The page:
If you've visited your local mall lately, you're probably aware of the collapse in the retail industry. Dubbed the "retail apocalypse," the industry saw a record number of store closures in the U.S. as at least 6,700 storefronts shuttered their doors last year. The rise of e-commerce has been the biggest force in that shift, and no company has done more to accelerate that unraveling than Amazon.com (NASDAQ:AMZN). The company has disrupted retail sectors from books to electronics to sporting goods, and it's a big reason once-dominant retailers like RadioShack, Sports Authority, and Toys R Us have gone bankrupt. With its Prime loyalty program that offers free two-day shipping (among other perks), it's made online shipping easier than ever.
Despite Amazon's prowess, though, there are still some retailers that have managed to insulate themselves from the e-commerce giant. Here are my top five Amazon-proof stores.
No. 5: TJX Companies
There's little doubt in Amazon's success in apparel, as the company is set to top Macy's as the nation's largest apparel retailer this year. However, one piece of the clothing market that has been difficult for e-commerce to penetrate is off-price retail, which relies on an ever-rotating assortment of discounted merchandise from name brands that made more product than they can sell, get order cancellations, or are transitioning to a new season. It's also difficult for online retailers to mimic the "treasure hunt" effect of off-price retail, where customers never know what they'll find from one week to the next. As Morningstar analyst Bridget Weishaar explained to Commercial Observer:
It's very difficult to do their model profitably online. They carry a whole lot of merchandise that turns over frequently at low price points. And when you consider the cost of free shipping, of return shipping, of photographing inventory, it creates a barrier to entry in the online space.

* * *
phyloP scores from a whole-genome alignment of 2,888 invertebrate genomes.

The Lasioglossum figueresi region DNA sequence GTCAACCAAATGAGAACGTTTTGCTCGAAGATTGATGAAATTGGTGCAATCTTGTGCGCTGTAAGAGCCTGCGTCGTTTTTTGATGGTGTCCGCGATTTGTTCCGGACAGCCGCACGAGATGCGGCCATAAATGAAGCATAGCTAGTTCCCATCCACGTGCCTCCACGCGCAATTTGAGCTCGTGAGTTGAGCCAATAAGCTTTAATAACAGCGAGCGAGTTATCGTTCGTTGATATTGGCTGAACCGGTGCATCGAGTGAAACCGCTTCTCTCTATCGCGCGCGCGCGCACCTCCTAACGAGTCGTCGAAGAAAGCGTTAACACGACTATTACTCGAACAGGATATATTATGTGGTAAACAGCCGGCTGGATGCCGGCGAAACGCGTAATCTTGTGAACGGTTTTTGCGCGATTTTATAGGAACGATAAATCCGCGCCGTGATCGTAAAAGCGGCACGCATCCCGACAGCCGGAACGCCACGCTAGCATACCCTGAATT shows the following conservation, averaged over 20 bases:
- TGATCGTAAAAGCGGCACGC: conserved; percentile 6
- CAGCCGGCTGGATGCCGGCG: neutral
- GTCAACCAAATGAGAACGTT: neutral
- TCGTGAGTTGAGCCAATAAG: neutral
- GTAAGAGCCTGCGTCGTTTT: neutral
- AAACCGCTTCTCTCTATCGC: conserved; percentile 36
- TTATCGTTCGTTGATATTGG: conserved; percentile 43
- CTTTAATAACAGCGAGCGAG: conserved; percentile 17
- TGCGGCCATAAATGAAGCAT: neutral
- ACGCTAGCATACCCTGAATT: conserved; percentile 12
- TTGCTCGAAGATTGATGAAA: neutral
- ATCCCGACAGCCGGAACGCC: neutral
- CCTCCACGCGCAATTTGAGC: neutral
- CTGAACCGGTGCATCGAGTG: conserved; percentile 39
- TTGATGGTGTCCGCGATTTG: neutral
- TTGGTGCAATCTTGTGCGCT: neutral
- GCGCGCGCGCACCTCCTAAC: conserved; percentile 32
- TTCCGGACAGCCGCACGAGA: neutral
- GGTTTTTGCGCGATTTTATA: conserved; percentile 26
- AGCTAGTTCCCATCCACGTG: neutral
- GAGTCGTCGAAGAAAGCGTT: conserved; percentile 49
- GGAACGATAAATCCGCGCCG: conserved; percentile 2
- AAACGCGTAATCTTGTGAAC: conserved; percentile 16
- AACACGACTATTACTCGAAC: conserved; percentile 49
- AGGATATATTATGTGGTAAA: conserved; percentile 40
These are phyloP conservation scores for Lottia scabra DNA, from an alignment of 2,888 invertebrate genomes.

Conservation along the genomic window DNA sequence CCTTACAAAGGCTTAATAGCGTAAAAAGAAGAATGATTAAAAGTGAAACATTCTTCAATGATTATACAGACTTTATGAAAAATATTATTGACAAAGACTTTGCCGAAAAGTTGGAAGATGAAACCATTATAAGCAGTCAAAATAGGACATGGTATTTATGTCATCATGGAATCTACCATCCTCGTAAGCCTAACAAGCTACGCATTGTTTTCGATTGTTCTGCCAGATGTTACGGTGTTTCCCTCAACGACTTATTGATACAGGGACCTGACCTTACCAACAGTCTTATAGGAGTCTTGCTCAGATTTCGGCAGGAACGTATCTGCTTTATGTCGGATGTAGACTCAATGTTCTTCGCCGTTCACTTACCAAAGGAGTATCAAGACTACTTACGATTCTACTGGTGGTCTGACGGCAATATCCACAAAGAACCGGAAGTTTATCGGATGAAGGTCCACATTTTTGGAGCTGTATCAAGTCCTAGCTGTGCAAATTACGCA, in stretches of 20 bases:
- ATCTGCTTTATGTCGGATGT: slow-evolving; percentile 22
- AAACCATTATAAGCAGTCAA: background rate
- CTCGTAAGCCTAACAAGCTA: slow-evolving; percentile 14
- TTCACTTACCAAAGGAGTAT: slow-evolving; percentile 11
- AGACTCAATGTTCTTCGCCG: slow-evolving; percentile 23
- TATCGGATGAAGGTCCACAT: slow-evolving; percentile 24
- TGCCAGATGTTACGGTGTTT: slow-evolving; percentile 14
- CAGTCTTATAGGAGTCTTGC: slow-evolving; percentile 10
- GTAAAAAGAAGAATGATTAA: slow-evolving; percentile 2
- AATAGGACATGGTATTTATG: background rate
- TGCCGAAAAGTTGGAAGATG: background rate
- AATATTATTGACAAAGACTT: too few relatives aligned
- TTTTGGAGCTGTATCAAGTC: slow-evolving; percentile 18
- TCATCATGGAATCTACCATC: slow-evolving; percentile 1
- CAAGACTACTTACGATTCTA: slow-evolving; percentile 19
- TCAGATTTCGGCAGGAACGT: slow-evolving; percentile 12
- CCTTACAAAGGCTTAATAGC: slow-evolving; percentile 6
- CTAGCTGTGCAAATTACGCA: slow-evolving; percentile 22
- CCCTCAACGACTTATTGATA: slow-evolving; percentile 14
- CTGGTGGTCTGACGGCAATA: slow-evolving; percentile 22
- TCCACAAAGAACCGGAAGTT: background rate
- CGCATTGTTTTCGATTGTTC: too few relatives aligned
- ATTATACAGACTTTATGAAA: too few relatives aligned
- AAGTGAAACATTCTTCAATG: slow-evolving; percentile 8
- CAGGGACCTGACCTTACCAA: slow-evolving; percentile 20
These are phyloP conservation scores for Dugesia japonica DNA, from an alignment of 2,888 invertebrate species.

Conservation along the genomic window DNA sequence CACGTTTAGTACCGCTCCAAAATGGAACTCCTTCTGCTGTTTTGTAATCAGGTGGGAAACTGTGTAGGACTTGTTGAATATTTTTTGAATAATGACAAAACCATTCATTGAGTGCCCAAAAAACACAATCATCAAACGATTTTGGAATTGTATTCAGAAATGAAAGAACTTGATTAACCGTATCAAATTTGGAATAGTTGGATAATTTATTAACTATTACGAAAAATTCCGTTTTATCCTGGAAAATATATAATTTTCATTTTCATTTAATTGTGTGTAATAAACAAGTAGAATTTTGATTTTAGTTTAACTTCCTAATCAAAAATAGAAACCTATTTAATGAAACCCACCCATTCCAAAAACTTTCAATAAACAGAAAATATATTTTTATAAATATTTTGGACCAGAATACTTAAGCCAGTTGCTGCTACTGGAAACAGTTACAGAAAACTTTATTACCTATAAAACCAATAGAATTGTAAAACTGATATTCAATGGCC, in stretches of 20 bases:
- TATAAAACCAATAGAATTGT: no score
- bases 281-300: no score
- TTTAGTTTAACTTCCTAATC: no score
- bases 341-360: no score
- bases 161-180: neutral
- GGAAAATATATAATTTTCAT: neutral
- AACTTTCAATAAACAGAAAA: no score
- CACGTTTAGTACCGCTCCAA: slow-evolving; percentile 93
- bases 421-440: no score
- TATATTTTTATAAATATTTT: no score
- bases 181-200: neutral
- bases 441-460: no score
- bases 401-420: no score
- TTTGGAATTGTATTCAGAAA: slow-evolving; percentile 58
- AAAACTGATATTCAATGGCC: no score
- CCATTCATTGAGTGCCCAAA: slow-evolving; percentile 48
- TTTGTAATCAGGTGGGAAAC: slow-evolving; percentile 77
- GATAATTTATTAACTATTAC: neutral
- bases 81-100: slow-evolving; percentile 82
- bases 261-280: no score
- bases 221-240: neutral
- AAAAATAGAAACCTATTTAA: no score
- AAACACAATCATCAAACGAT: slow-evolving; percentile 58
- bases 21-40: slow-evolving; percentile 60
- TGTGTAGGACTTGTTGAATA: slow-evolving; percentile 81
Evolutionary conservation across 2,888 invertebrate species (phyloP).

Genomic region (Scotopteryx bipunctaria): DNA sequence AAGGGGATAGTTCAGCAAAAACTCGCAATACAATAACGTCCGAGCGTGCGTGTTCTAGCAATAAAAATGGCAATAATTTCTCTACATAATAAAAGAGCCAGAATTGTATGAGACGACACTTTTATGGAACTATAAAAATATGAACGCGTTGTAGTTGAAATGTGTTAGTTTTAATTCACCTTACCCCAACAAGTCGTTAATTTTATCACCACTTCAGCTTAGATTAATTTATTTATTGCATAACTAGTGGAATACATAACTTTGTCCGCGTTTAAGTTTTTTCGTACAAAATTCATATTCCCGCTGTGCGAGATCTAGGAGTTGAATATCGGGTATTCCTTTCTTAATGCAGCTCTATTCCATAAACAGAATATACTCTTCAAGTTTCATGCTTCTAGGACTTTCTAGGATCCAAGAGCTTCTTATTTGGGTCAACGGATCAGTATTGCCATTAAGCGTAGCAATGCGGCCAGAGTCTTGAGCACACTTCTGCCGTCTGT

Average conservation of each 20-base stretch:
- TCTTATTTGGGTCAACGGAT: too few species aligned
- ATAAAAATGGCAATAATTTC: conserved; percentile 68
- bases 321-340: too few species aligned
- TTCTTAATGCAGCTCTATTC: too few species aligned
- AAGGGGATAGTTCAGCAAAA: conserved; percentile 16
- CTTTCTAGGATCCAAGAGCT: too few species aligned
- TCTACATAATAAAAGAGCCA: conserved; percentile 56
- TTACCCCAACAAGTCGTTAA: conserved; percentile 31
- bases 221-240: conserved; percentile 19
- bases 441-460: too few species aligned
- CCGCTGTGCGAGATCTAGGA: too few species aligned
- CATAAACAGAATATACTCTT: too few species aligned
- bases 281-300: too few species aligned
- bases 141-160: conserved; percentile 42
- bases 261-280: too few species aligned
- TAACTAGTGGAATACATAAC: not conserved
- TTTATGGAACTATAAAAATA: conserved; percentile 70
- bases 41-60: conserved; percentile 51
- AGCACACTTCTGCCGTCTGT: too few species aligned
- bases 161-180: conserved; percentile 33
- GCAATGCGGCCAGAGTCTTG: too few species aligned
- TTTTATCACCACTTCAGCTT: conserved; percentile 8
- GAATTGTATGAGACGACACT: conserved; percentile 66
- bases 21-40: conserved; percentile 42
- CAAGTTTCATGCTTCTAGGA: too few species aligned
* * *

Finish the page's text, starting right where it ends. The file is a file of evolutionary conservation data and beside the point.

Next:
TJX Companies (NYSE:TJX), the parent of TJ Maxx, Marshall's, and Home Goods, is the biggest off-price retailer in the country, and posted 4% comparable-sales growth in the most recent quarter and 2% last year. TJX and its off-price peers like Ross Stores and Burlington Stores have crushed the broader retail industry in recent years thanks to the power of their model, and unlike most retailers, TJX is still aggressively opening stores, adding 171 U.S. locations last year. With department stores struggling and the sector protected from Amazon, TJX should continue to put up steady growth.
No. 4: Walmart
Walmart (NYSE:WMT) called the shots in the retail industry for a generation, but with the rise of e-commerce and Amazon, the company has been forced to adapt. After making some smart moves like buying Jet.com and some smaller online brands, raising wages, and investing in its stores with improvements like online grocery pickup stations, the company is in a stronger position than ever and can adequately defend itself from Amazon. In its most recent quarter, Walmart's two-year comparable-sales growth was its fastest in eight years at 4.5%, and it's set to grow another 2% this year.
Walmart also sees earnings per share growing this year after a previous pullback, and expects a 40% increase in U.S. e-commerce sales, following a slowdown in the fourth quarter. The retail giant has the economies of scale and physical footprint, with stores within 10 miles of 90% of the U.S. population, to protect it from Amazon. Its rural base of customers, which are drawn to programs like online grocery pickup, still seems well insulated from Amazon, which tends to focus on higher-income urban consumers.
No. 3: Dollar General